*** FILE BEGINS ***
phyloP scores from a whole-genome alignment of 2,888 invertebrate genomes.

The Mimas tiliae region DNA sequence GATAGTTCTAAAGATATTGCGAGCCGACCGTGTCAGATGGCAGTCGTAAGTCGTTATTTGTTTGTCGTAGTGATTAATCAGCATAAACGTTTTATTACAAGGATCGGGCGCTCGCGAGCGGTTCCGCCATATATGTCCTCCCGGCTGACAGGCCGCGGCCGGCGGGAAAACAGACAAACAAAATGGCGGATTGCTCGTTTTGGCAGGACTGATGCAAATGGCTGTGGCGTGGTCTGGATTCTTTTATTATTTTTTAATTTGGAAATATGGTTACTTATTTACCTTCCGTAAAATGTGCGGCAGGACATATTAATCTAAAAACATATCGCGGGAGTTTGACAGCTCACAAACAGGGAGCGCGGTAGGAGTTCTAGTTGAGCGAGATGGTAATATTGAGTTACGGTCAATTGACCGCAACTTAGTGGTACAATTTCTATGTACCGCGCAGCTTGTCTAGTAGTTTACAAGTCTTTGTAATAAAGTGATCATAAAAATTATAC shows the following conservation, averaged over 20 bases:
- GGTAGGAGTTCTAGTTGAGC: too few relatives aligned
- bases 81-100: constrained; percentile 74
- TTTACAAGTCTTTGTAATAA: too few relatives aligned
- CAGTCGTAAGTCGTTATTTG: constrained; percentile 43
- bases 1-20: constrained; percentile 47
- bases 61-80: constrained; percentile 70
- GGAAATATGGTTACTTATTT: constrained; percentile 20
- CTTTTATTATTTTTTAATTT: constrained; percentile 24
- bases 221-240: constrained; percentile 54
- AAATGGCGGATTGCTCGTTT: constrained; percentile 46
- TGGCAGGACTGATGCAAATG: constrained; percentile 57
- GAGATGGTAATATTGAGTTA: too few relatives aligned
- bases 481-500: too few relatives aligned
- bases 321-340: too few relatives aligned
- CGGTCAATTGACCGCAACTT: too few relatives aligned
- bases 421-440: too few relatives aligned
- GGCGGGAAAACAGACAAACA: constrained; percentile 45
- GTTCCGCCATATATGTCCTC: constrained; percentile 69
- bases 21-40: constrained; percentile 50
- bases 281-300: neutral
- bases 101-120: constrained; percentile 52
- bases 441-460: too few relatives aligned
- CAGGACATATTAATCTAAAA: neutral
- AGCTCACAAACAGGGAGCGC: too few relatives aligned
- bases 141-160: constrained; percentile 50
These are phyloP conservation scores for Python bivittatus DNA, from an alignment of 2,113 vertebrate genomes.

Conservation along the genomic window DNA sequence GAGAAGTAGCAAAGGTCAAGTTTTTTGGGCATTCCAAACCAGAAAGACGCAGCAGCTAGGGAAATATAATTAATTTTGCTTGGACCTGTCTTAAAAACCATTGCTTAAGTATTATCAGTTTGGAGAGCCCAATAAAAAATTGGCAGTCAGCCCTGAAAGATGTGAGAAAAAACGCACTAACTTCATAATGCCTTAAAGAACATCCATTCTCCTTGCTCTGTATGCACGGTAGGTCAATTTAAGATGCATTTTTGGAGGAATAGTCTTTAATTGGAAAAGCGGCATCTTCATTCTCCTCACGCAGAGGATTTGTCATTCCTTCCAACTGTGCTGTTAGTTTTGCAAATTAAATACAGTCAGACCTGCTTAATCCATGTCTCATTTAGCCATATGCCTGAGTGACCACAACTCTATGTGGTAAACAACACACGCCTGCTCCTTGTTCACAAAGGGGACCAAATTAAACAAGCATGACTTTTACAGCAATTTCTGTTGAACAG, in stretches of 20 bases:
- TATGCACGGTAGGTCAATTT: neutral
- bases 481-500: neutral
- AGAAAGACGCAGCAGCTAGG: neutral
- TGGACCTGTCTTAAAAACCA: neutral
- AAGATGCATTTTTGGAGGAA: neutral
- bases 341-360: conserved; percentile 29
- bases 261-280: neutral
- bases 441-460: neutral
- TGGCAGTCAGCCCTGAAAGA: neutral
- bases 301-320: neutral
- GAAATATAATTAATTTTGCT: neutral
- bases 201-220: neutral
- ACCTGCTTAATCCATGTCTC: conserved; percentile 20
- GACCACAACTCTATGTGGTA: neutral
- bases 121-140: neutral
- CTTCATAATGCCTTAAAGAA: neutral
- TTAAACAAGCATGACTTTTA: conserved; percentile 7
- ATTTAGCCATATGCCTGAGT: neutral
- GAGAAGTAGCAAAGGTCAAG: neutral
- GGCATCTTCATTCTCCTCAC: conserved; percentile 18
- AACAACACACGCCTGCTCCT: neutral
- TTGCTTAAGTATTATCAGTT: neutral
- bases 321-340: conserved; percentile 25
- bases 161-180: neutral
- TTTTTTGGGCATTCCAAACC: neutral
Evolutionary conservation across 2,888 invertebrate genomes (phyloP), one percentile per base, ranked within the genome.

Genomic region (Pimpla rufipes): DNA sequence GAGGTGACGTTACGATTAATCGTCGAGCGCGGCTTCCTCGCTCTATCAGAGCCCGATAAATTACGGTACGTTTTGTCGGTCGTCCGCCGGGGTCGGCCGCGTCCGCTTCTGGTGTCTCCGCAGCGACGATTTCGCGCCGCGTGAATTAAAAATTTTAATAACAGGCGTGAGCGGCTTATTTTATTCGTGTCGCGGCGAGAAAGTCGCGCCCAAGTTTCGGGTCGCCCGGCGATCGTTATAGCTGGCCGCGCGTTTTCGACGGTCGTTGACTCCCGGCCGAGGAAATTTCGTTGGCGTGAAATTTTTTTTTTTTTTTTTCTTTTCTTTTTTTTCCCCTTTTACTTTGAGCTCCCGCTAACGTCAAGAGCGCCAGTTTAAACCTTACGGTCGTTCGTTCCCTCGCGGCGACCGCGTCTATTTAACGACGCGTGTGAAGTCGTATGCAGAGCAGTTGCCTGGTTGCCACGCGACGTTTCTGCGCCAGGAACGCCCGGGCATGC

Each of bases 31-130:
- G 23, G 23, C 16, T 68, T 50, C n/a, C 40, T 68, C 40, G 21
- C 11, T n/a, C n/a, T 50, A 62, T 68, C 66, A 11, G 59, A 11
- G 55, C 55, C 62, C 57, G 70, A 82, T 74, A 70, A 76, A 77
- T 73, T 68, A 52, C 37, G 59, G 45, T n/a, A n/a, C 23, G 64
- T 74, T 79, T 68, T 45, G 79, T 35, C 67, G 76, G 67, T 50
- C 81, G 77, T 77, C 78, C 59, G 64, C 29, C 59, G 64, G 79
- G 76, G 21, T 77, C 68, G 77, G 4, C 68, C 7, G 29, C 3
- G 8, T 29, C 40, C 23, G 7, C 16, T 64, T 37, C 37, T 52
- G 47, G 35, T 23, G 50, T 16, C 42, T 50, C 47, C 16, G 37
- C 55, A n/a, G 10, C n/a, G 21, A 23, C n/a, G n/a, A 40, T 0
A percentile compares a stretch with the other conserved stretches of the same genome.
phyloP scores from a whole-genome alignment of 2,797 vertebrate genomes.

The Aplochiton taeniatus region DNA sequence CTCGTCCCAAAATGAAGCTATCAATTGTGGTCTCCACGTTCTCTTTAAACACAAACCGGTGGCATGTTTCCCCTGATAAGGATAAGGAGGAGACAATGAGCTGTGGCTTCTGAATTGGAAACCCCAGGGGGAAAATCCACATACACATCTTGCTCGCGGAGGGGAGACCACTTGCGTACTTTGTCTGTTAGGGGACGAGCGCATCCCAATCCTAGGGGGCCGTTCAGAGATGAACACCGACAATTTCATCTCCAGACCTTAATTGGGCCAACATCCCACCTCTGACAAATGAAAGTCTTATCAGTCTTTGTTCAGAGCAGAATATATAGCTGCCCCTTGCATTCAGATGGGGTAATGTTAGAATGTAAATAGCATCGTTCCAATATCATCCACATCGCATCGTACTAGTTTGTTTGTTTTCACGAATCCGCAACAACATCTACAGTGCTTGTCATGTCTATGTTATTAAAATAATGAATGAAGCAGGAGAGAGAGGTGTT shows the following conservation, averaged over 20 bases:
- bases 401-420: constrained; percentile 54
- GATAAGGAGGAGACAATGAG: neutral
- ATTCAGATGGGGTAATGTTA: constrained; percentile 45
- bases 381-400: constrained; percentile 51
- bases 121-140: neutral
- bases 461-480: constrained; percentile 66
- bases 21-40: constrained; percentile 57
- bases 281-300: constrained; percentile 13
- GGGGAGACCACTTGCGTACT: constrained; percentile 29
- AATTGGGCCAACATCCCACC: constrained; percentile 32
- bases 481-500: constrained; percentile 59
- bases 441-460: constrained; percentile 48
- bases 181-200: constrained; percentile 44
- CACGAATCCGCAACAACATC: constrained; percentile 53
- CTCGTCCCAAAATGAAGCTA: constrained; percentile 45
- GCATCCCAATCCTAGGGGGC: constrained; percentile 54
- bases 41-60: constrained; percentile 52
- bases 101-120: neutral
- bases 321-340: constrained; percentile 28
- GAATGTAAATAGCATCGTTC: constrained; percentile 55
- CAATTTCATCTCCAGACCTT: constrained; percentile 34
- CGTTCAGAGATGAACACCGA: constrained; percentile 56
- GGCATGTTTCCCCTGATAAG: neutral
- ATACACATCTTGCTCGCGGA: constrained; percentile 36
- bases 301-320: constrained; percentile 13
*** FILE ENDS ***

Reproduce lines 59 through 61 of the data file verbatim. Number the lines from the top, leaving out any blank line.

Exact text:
- C 11, T n/a, C n/a, T 50, A 62, T 68, C 66, A 11, G 59, A 11
- G 55, C 55, C 62, C 57, G 70, A 82, T 74, A 70, A 76, A 77
- T 73, T 68, A 52, C 37, G 59, G 45, T n/a, A n/a, C 23, G 64